‘Tis the tide of Yule and if you’re anything like me, you might find yourself wondering just what might be malingering under the tree in those sinister rhomboidal shapes… If you’re exactly like me, then you too must be hoping for some filthy Swedeath to furnish the festive season. Now if your partner hasn’t taken it upon themselves to wrap up a platter of Scandinavian malignancy, then fear not because Sentient Horror are the D-Beasts for you, arriving just in time to plunder Christmas with that smooth Stockholm sound. Although hailing from New Jersey of all places, make no mistake, Sentient Horror play a vicious style of death metal, worshipping at the hallowed Swedish gates of such Sunlight Studios alumni as Entombed, Dismember and Grave. In this instance, however, the band’s sound is further retro-fitted with the progressive leanings of a certain Edge of Sanity, with the mighty Dan Swanö himself lending his, not inconsiderable, mastering skills to debut Ungodly Forms.
The unholy potency of Swanö and his influence cannot be underestimated, as the band are clearly informed by Edge of Sanity, especially their early output. The Spectral Sorrows is a particularly important album in my own metal tutelage, as it made something of a lasting impression on me as a young whelp, so my interests were piqued to say the least. After a brief crunching intro, the sonic brutality begins in earnest with “Abyssal Ways” with its chugging verses and blastbeat happy chorus. The guitar tone, hardly coincidentally, is an exact replica of Swanö’s alma mater, feeding the tracks with a dense sense of presence. Vocalist and lead guitarist, Matt Moliti deftly juxtaposes his monstrous, dry vocals with a huge sense of melody in his soloing. There’s an almost neoclassical nuance to his playing, which, in this setting, is somewhat reminiscent of Ryan Knight’s approach during his regrettably short tenure with The Black Dahlia Murder.
Ungodly Forms is positively brimming with the usual kinetic fare rampant on any Swedeath album. “Splinter The Cross” and “Suffer To The Grave” bounce along with that staple drum pattern we all sub-consciously attribute to the genre, occasionally peppered with a moody, doomed out bridge. 2016 has seen a handful of great release from bands peddling this particular sound (Gatecreeper, Brutally Deceased, Revel In Flesh) but Sentient Horror have subtly adapted their approach in an approximation of their more progressive forefathers, galvanizing the bone grinding riffage with subtle flecks of superior songwriting – there is something about these nuances that set them aside from the pack. From the tasty solo in “Beyond The Curse Of Death” to the delicate use of keys in “A Host Of Worms,” it’s clear that the band have a strong vision for their album despite it inhabiting an overcrowded space. The only reasonable complaint I can level at the record is that its length slightly exceeds what I find to be a comfortable runtime. After 9 or so tracks of unflinching, crusty death metal, the album began to feel somewhat stretched out. A large contributing factor to this kind of fatigue is due, in no small part, to the fact that Sentient Horror play a much loved, but infinitely adapted style of metal, and try though they might, it has become increasingly difficult to innovate, although they give it a damn good shot.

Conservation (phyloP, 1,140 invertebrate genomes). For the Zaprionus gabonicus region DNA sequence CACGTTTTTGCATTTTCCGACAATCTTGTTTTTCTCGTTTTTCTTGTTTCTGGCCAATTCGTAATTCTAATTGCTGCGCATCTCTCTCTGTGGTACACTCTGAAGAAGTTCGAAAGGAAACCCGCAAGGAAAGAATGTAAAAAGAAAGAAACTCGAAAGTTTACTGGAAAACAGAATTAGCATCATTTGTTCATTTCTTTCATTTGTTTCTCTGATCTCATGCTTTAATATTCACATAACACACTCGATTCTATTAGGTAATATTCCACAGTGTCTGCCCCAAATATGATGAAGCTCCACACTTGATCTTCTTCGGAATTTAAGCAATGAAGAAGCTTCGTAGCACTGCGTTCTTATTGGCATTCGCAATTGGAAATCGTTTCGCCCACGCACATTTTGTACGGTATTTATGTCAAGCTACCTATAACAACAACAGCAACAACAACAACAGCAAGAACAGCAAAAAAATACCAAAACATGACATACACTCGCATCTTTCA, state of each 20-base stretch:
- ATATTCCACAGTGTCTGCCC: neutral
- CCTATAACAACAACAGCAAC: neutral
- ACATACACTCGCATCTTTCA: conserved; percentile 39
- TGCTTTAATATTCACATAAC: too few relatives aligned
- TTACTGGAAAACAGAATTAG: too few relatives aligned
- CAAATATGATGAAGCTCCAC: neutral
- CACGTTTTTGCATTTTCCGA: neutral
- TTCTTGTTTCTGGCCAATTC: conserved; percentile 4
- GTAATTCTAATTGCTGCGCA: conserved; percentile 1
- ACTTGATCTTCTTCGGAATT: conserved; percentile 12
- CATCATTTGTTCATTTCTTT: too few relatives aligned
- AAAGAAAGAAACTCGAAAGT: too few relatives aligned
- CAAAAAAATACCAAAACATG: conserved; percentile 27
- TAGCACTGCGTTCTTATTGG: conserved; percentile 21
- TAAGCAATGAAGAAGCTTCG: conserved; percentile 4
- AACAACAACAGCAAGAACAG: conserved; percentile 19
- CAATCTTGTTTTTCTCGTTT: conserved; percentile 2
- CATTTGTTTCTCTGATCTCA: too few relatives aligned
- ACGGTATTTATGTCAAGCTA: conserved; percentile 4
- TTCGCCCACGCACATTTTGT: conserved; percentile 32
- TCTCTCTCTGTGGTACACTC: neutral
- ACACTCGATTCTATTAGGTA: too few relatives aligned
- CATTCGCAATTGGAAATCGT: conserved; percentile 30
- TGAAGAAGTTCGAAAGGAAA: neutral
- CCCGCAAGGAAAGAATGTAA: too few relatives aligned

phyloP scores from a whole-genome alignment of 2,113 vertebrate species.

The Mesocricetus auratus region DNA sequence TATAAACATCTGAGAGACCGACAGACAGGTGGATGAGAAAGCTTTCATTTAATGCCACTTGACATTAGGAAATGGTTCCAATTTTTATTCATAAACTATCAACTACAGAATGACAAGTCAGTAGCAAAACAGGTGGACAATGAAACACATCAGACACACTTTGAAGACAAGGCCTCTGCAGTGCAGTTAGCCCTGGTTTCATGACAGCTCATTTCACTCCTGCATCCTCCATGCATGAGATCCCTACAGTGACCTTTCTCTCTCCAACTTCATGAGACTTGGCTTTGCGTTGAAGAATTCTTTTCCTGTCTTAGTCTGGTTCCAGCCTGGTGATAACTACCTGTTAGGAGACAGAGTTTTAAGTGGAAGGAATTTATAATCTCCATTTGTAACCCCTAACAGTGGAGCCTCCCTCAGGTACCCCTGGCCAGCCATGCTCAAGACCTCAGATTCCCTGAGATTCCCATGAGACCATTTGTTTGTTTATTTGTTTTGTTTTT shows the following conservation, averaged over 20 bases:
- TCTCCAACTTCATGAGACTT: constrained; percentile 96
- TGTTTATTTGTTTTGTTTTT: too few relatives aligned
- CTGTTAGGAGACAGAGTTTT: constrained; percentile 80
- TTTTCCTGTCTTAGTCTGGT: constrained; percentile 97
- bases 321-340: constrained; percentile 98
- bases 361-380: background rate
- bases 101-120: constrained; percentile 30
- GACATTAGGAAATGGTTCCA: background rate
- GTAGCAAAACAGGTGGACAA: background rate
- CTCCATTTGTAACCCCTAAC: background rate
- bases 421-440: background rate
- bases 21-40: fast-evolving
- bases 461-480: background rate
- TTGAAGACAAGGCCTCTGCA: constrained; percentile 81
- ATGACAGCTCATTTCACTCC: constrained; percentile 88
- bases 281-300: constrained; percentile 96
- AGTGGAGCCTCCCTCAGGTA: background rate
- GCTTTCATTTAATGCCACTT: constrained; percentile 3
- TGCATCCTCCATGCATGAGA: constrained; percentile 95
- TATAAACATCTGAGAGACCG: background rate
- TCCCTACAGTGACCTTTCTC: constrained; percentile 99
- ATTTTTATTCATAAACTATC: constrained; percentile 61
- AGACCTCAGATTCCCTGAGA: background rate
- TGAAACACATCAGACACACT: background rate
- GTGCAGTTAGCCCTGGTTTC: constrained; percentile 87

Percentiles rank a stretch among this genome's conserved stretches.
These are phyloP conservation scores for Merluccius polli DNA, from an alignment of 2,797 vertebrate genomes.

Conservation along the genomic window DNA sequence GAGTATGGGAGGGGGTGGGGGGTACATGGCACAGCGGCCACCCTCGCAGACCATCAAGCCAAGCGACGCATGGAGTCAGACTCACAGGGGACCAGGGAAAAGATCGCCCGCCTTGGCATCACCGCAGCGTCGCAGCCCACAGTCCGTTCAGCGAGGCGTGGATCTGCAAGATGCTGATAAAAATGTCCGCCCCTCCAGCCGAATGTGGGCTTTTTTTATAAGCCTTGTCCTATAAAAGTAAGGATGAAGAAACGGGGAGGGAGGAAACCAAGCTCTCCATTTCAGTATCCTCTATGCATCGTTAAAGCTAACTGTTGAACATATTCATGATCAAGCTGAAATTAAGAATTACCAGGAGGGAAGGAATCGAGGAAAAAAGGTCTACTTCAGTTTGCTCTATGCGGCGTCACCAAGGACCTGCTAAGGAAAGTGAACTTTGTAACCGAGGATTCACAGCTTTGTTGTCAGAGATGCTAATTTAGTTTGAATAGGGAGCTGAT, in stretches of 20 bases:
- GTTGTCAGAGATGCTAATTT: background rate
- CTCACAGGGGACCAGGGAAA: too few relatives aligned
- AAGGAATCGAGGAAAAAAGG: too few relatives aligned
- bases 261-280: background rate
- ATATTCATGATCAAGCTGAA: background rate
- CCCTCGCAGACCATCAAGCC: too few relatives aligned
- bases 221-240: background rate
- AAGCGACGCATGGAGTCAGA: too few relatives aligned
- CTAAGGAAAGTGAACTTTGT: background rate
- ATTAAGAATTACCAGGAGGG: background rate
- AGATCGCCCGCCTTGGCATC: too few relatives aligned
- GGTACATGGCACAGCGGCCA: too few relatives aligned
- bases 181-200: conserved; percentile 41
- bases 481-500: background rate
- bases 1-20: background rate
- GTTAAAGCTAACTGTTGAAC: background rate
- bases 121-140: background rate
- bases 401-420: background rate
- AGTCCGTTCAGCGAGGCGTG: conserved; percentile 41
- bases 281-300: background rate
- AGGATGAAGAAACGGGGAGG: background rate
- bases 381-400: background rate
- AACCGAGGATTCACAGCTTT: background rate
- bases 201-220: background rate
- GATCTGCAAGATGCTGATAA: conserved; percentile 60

The mix on Ungodly Forms is retro but slick as all hell. Damien Herring of Horrendous fame has gifted the kick drum with a particularly Floridian thump reinforcing the material no end. It helps that Ian Jordan’s bass is nice and high in the mix, its malevolent creak broadening the guitars. The title track (and album highlight), benefit from this massively as the production accentuates the huge grooving chorus which never fails to get my neck moving.
Swedish death metal is something that I harbor a blazing and suffocating love for. Despite this, I’m well aware that, for some, going through those buzz saw motions is potentially a mundane experience. Sentient Horror, like me, know that these filthy hipsters are wrong and a menace to society. Ungodly Forms rips and shreds from start to finish and if you have a predilection for death metal equipped not just with teeth, but also some serious chops, then this will be a nice cap to the year. Slay-bells ring – make sure you’re listening.